I must put in some disclaimers first.  Sausage outgrew board books a long time ago, and now prefers surprisingly long and complex stories.  She prefers Little Golden Book-type stories these days.  If this doesn’t sound like your two-year old, don’t fret.  My child is not a genius, the length of the books she likes merely reflects her bookworm nature.  If allowed, Sausage would happily spend 88% of her time poring over her books, and the other 12% running around like a loon.  Secondly, this is not an exhaustive list.  These are just the books we have in our house or public library.  I know that there are millions of wonderful children’s books out there.

In no particular order, here are the books that Sausage loves and wants to read over and over and over again:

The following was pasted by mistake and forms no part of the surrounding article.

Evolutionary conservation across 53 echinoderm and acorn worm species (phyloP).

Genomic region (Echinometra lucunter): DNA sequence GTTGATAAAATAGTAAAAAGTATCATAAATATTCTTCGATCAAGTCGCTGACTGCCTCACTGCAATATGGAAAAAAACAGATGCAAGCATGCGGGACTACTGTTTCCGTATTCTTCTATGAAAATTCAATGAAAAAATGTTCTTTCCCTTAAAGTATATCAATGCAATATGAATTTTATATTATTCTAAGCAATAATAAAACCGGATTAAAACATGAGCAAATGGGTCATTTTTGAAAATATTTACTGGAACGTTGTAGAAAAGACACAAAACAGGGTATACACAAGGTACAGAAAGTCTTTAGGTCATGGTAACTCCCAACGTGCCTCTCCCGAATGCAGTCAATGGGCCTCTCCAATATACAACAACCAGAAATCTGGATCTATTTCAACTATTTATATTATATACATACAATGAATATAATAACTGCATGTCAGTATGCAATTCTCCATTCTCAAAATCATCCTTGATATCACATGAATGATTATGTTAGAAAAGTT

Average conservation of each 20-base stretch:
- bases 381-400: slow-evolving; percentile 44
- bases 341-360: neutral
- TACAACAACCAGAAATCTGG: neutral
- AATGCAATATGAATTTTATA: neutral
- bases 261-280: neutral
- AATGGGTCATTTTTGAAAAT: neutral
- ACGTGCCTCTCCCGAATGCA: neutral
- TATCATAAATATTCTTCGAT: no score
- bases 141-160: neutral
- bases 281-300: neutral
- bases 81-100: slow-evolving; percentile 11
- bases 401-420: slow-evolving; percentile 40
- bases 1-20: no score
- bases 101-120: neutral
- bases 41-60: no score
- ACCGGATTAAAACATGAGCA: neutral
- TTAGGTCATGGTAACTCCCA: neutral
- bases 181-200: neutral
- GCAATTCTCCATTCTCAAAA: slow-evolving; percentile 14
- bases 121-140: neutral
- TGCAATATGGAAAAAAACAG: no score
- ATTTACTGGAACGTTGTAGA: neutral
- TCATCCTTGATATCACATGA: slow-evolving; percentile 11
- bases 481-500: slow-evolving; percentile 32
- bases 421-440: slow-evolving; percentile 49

11 Great Books for 2 year old girls

1. Down the Back of the Chair, by Margaret Mahy.  I think this is my favourite one on the list.  Margaret Mahy, for my oveseas readers, is New Zealand’s best-known children’s author.  Her books are somewhat like Roald Dahl, dripping with luscious and fantastical words, but her stories are much more light-hearted.  I loved her books as a child and it is wonderful to be able to share them with my own children.  Down the Back of the Chair is one of Mahy’s later works, and tells the tale of a family facing ‘rack and ruin’.  Dad loses his car keys, so toddler Mary suggests that he look down the back of the chair, where he promptly finds a lot more than keys lurking in the chair.  Mahy was an absolute master of rhyme, and this book is filled with delightful, funny verses that will capture the attention of any toddler.  The objects down the back of the chair are side-splittingly ridiculous, and the ending is outrageously heart-warming.  An absolute joy to read.  Even when it’s over and over and over.